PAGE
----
Borderline border war
Escalante defeats rival Roman in El Paso classic
Ringside report by Chris Cozzone & Gerardo Martinez
Photos by Chris Cozzone
What was supposed to be a sure-win, keep-busy bout for border king Antonio Escalante nearly turned into a royal usurping at the hands of cross-border rival Miguel “Micky” Roman, Friday night at the Don Haskins Center in El Paso, Texas.
Waiting for his shot at a world title, Escalante, rated from No. 1 to No. 5 between three ABCs and two divisions, had promised to do a bit of “housekeeping” by taking on Juarez’s Roman. The expected clean sweep for Escalante turned into a desperate struggle for survival that, for ten non-stop rounds, had the packed house of 5,800 cheering both fighters in their borderland classic that will, no doubt, be a “Fight of the Year” candidate.
The long-awaited showdown between Escalante and Roman that headlined the Golden Boy-promoted, ESPN2-televised card not only exceeded expectations of a high-action war, but the momentum-pendulum rollercoaster ride just might be El Paso’s best fight in over a decade.
In the days before the drug cartel violence shut down local boxing, Roman was, once upon a time, a regular headliner in Juarez. Forced to fight on the road throughout Mexico, Roman suffered three straight losses in 2008-2009, before bouncing back to near-contention with three wins, then a setback split decision to Miguel Beltran, Jr. in Tijuana. Thought to have peaked, Roman was the perfect man to allow Escalante to shine before his ever-growing hometown crowd.
The Roman that showed up Friday night, though, barely resembled the one who’d been given the hometown call on more than one show in his earlier incarnation. Cornered by longtime trainer Felipe de la Torre and Mexican wizard Nacho Beristain, Roman’s guts, punch and pizzazz brought out the best, the desperate and the entirety of Escalante.
Being the smaller of the two did not stop Roman from being the perpetual aggressor. At the opening bell, he leapt into the fray, not only throwing a flurries at Escalante, but staggering his rival with big left hooks.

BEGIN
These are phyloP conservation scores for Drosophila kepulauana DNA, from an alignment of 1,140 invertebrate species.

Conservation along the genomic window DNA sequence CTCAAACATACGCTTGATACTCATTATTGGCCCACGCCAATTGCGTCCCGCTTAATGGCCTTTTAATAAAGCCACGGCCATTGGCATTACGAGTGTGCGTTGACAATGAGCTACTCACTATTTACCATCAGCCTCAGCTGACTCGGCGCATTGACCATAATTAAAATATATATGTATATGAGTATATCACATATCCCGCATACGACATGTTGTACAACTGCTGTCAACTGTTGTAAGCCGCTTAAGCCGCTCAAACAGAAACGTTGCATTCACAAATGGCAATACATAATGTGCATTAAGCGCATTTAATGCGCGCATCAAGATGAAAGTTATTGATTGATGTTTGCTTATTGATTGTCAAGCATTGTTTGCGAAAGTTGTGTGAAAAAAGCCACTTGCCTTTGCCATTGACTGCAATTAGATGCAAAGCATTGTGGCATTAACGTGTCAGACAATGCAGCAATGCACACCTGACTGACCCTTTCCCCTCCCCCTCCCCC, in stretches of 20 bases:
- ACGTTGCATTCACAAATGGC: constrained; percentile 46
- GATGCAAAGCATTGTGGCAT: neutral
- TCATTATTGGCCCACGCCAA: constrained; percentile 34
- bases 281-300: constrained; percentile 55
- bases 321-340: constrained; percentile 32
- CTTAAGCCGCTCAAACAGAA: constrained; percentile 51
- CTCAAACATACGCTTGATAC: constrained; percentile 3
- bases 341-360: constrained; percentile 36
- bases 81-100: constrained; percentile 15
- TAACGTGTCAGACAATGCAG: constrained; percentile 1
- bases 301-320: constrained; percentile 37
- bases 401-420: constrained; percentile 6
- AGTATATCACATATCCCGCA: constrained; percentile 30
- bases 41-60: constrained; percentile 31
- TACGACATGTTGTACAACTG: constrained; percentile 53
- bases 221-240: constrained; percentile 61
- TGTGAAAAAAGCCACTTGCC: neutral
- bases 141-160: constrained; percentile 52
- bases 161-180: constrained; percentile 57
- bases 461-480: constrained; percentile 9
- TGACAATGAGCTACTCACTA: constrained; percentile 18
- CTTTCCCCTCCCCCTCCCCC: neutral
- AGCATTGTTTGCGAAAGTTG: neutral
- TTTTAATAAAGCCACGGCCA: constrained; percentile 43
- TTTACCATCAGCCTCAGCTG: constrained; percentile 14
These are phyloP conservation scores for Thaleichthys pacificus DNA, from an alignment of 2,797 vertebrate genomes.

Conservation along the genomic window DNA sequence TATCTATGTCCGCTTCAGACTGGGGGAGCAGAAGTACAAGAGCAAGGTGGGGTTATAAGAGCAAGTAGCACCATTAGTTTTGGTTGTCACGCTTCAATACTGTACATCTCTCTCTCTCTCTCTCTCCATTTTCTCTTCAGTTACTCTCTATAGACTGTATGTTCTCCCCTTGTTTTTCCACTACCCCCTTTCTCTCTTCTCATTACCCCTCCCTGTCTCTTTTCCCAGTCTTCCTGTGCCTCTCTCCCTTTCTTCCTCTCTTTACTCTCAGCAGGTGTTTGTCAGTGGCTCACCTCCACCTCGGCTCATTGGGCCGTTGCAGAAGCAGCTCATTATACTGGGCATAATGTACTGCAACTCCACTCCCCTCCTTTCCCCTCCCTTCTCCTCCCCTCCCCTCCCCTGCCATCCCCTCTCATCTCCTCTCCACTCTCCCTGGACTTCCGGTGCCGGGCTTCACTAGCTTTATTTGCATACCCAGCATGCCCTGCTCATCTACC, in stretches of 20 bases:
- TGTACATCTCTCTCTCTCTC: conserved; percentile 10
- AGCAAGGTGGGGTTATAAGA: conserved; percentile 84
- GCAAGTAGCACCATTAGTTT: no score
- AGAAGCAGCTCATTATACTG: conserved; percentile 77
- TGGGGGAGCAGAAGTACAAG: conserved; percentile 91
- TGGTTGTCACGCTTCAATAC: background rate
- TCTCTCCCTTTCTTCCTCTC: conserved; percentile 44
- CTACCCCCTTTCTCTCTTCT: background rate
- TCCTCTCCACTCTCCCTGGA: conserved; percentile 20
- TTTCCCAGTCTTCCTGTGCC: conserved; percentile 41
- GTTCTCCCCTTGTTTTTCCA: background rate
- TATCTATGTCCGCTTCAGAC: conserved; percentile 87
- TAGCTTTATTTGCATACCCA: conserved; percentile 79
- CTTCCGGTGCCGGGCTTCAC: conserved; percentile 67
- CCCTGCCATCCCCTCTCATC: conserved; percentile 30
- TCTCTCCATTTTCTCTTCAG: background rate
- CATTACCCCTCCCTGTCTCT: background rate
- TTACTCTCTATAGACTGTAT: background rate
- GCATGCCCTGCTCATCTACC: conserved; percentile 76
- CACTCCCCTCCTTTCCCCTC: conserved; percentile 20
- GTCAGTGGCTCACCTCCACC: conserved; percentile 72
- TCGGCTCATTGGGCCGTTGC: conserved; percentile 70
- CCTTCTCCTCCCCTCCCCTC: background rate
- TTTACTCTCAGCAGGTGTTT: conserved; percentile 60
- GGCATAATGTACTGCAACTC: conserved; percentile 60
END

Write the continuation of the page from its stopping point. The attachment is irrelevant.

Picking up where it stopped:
Roman’s frenzied attack was met head on by a recovering Escalante in the second. Though landing big rights of his own, Roman’s relentless hooks, both up and downstairs, continued to hurt Escalante.
Rounds three and four were tougher to score. Roman continued to be the aggressor, but Escalante started to box and find his rhythm, while landing his right. Roman, however, kept on coming forward, taking Escalante’s power while pounding the body.
Roman won the fifth convincingly, clearly landing the harder, cleaner shots. Escalante spent the entire round in survival mode, sometimes looking on the verge of buckling.
Just when you thought the fight was Roman’s, Escalante found a new reserve before the sixth. Outboxing Roman, Escalante took back momentum but was staggered yet again by Roman at the end of the round.
For the first time in the fight, Escalante was able to drive Roman back in round seven. In the eighth, Roman turned the fight back his way, yet again, and was on the verge of winning the round when, in the last minute, Escalante blasted back with a barrage that floored Roman. Somewhat dazed, Roman beat the count and Escalante had little time or energy to finish him off.
The ninth started with a furious exchange and the best continuous action yet. With Roman scoring the harder, more damaging shots, Escalante, tiring, tried to fight on the run but the Juarez rival was all over him, on what appeared to be the verge of, at least, a knockdown.
In the tenth, the two nearly fell out of the ring during an exchange. Escalante scored his biggest shots yet, hurting his opponent, but Roman weathered the punishment and fought back in a non-stop slugfest.
After ten, the scores ranged from 97-92 to 96-93 to 96-93, all for Escalante.
Fightnews had it six rounds to four, 96-93, for Escalante, conceding that the knockdown in round eight made the difference. Without the knockdown, Roman would’ve won the round, making the fight even.
“This was definitely one of my toughest fights,” said Escalante, wearing sunglasses to hide the bruises. “I thought I won the fight and the judges thought I won the fight.
“I hurt him a few times during the fight, including the knockdown. I’m not one of those fighters that says he didn’t get hurt at all – I admit he did hurt me a couple of times throughout the fight, but I used my legs and boxing skills to overcome his aggressiveness.”
Escalante, now 23-12, 14 KOs, does not rule out a rematch.
“I respect Miguel Roman – he came to give a great fight,” said Escalante. “We both gave 120% and neither fighter deserved to lose. My body was not responding as usual and if I were to fight him again, it would be a much easier rematch for me.
“I would definitely give him a rematch.”
Roman reciprocated the respect, agreeing that it was a tough fight.